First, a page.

Our team is always seeking the latest news in the field of education. As advocates for a quality education for ALL students, we know we have to stay up-to-date on everything that’s going on in the education spheres of our nation…from the White House to the local public school district, from new legislation to the small acts of bravery and kindness made by a single teacher, from the milestones and celebrations to the hazardous injustices affecting many of our nations students.
Here are the best stories we came across last week…because we believe you should stay up-to-date, too!
Education Issues at Stake as Senate Takes Up Tax Reform: State and Local Deductions, Teacher Supplies, Choice via The 74 Million
Public school supporters are most concerned about Republicans’ efforts to remove federal deductions for state and local taxes. Any increase in federal taxes could put pressure on state and local leaders to cut taxes at that level, imperiling the largest sources of school funding.
Ending the deduction, as the Senate bill proposes, would mean a loss of $370 billion in state and local tax revenue over 10 years, endangering 370,000 education jobs, according to an analysis by the National Education Association, the country’s largest teachers union.
Coping with trauma in the classroom via Stamford Advocate
Studies across the United States reveal that every classroom has at least one student affected by trauma. Almost half of American adolescents have experienced an adverse childhood experience (“ACE”). Almost a quarter have experienced two, and nearly one in 10 have had four or more ACEs.
ACEs are a range of stressful childhood experiences that have long-lasting developmental, cognitive and behavioral effects. They include such things as living with a divorced or separated parent or guardian; living with a parent or guardian who died or is incarcerated; living with someone with mental illness or substance abuse problems; witnessing or being the victim of violence or abuse in the home or neighborhood; experiencing economic hardship or neglect.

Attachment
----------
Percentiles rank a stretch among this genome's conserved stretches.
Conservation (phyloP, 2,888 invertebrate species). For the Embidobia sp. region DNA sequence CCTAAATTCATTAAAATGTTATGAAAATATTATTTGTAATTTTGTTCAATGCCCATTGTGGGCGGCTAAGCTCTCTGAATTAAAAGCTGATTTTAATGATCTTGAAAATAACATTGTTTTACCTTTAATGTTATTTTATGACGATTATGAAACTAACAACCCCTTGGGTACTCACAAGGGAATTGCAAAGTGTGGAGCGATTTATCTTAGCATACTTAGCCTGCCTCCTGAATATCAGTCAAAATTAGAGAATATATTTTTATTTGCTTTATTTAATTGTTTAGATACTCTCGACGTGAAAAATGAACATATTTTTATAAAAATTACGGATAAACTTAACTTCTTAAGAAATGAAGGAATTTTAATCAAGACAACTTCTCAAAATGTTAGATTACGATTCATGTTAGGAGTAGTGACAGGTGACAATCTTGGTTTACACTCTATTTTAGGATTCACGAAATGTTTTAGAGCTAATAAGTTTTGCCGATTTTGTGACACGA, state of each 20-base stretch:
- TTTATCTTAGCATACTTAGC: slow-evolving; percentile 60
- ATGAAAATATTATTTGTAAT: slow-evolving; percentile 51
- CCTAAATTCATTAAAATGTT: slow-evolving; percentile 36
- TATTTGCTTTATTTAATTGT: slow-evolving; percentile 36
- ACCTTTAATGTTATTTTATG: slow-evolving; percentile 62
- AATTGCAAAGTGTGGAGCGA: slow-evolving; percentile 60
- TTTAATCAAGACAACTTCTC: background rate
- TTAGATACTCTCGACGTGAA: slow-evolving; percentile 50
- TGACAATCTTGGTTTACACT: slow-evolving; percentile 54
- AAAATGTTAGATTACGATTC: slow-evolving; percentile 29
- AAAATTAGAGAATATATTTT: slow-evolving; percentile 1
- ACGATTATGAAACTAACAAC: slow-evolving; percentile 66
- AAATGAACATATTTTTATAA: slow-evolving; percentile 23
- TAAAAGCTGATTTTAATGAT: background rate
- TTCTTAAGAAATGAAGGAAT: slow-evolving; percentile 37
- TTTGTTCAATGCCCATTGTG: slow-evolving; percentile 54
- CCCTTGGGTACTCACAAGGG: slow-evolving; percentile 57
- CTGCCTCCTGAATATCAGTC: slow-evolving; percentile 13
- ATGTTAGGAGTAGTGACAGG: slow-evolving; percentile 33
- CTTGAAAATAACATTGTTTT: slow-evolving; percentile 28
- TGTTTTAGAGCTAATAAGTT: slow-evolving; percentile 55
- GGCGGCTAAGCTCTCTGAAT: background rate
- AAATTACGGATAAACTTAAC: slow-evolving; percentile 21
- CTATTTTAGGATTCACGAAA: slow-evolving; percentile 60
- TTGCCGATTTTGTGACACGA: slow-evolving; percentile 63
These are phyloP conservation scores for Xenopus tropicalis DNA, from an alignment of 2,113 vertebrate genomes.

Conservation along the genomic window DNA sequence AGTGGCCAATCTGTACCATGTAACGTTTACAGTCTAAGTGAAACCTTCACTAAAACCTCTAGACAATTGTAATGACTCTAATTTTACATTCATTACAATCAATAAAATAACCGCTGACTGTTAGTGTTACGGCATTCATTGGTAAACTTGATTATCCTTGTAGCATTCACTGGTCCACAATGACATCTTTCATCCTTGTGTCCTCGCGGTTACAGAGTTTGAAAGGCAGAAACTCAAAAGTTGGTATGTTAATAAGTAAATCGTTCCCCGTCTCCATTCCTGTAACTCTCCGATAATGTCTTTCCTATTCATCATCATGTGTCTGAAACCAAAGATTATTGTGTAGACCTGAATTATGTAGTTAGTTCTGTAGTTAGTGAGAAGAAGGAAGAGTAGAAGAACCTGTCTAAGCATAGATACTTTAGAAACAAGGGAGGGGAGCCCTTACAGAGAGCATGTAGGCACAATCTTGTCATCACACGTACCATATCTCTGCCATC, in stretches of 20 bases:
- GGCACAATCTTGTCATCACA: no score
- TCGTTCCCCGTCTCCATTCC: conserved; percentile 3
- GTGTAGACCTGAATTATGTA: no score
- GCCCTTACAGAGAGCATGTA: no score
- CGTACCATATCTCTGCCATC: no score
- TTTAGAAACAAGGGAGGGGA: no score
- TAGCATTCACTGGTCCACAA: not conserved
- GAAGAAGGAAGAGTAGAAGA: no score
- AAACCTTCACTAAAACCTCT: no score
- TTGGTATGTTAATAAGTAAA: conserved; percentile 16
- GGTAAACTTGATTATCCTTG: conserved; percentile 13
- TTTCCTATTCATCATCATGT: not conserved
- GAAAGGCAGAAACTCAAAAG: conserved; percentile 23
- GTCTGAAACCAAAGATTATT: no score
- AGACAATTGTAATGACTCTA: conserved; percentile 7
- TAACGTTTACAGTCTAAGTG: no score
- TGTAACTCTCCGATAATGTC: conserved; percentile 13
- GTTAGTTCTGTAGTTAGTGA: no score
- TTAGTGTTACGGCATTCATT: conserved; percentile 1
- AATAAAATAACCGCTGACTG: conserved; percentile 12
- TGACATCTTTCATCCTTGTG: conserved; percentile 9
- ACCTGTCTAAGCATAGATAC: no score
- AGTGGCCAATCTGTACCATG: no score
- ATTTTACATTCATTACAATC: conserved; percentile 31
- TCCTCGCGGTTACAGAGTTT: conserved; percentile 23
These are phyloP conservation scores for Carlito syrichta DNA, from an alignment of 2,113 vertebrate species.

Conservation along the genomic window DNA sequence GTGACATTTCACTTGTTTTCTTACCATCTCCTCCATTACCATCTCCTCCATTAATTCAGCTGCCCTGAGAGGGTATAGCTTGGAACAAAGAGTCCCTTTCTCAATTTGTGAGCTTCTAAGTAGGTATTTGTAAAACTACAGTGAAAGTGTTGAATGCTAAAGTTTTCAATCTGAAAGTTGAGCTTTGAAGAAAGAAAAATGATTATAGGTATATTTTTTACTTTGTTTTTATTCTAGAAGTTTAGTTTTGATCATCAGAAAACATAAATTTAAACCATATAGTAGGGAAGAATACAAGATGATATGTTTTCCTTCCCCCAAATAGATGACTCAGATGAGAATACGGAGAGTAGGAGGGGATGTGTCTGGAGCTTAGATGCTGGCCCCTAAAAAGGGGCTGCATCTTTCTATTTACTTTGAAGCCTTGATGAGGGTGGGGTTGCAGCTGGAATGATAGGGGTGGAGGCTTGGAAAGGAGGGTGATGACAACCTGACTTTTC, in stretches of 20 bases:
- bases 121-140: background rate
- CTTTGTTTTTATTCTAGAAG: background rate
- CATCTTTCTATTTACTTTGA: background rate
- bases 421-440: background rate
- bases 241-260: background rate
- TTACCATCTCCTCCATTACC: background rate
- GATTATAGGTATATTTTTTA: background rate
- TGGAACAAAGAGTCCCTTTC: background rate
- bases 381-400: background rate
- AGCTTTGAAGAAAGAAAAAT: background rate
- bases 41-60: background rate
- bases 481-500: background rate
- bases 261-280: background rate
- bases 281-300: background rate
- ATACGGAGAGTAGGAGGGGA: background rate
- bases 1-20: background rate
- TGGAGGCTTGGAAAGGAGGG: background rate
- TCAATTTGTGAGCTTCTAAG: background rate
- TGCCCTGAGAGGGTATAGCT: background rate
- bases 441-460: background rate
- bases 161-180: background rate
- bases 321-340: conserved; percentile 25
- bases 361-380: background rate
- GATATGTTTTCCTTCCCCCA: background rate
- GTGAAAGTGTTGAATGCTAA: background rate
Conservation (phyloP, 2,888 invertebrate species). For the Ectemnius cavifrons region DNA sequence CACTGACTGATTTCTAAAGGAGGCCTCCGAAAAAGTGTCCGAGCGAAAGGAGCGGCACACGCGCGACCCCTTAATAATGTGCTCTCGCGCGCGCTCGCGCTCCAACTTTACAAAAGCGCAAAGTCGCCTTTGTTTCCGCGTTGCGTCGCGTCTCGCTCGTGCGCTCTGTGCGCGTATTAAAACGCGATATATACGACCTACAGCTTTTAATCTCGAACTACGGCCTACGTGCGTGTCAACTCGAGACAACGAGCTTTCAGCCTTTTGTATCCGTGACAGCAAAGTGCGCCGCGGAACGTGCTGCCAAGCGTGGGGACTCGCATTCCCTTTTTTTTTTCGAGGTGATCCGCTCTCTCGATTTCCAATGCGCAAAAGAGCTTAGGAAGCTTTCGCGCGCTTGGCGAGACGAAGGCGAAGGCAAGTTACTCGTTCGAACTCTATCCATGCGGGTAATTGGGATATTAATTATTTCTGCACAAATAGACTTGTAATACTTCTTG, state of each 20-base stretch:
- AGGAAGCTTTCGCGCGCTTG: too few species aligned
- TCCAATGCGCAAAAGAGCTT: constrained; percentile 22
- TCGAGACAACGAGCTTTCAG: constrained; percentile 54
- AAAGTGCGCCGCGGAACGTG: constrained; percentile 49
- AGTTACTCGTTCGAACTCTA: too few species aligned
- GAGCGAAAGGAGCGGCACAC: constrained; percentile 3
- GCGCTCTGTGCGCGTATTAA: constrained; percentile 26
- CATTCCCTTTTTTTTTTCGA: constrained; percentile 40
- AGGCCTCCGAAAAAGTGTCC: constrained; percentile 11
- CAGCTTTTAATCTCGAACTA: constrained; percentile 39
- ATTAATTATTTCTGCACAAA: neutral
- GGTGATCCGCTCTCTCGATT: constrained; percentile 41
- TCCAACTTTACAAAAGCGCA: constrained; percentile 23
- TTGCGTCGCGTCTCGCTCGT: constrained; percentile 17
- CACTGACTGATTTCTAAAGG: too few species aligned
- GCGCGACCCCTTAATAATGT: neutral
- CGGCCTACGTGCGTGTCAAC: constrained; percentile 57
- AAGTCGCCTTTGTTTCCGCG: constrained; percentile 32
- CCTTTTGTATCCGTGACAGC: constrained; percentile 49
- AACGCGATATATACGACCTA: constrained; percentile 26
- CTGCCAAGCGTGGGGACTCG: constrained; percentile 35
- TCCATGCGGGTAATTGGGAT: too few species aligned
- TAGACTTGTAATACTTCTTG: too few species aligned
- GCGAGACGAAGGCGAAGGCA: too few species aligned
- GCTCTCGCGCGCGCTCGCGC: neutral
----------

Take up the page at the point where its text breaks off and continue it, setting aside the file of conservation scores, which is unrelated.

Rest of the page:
The Value of Guardrails in Education via The Center for American Progress
The real estate crash of September 2008 provided a powerful lesson about the nature of government oversight. After federal regulators failed to rigorously manage the real estate industry, a pool of bad loans caused a housing bubble that nearly destroyed the world economy.
While schools are much different than houses, education reformers should take note of the value of government oversight because the core lesson remains the same. Markets function better when government plays a strong role, and education policymakers should help to inform consumer decisions and police bad actors.
One thing to read this week…
Poor Girls Are Leaving Their Brothers Behind via The Atlantic
While women across socioeconomic classes are embracing the idea that education is important and are pursuing postsecondary degrees, many men from lower-income households are not. “The puzzle is—why don’t boys get it? There’s all this talk that we hear constantly, about the benefits of a college degree,” said Buchmann.
Some of the problem is that boys from low-income families appear to struggle more in school than girls do. They lag behind as early as kindergarten even though health tests show that, at the time of birth, they are just as healthy and cognitively able to learn as their sisters, a recent paper found. This is partly because they appear to be more affected by poverty and stress than girls are.
Did any of these articles particularly speak to you? We would love to know your thoughts! Let us know in the comments below: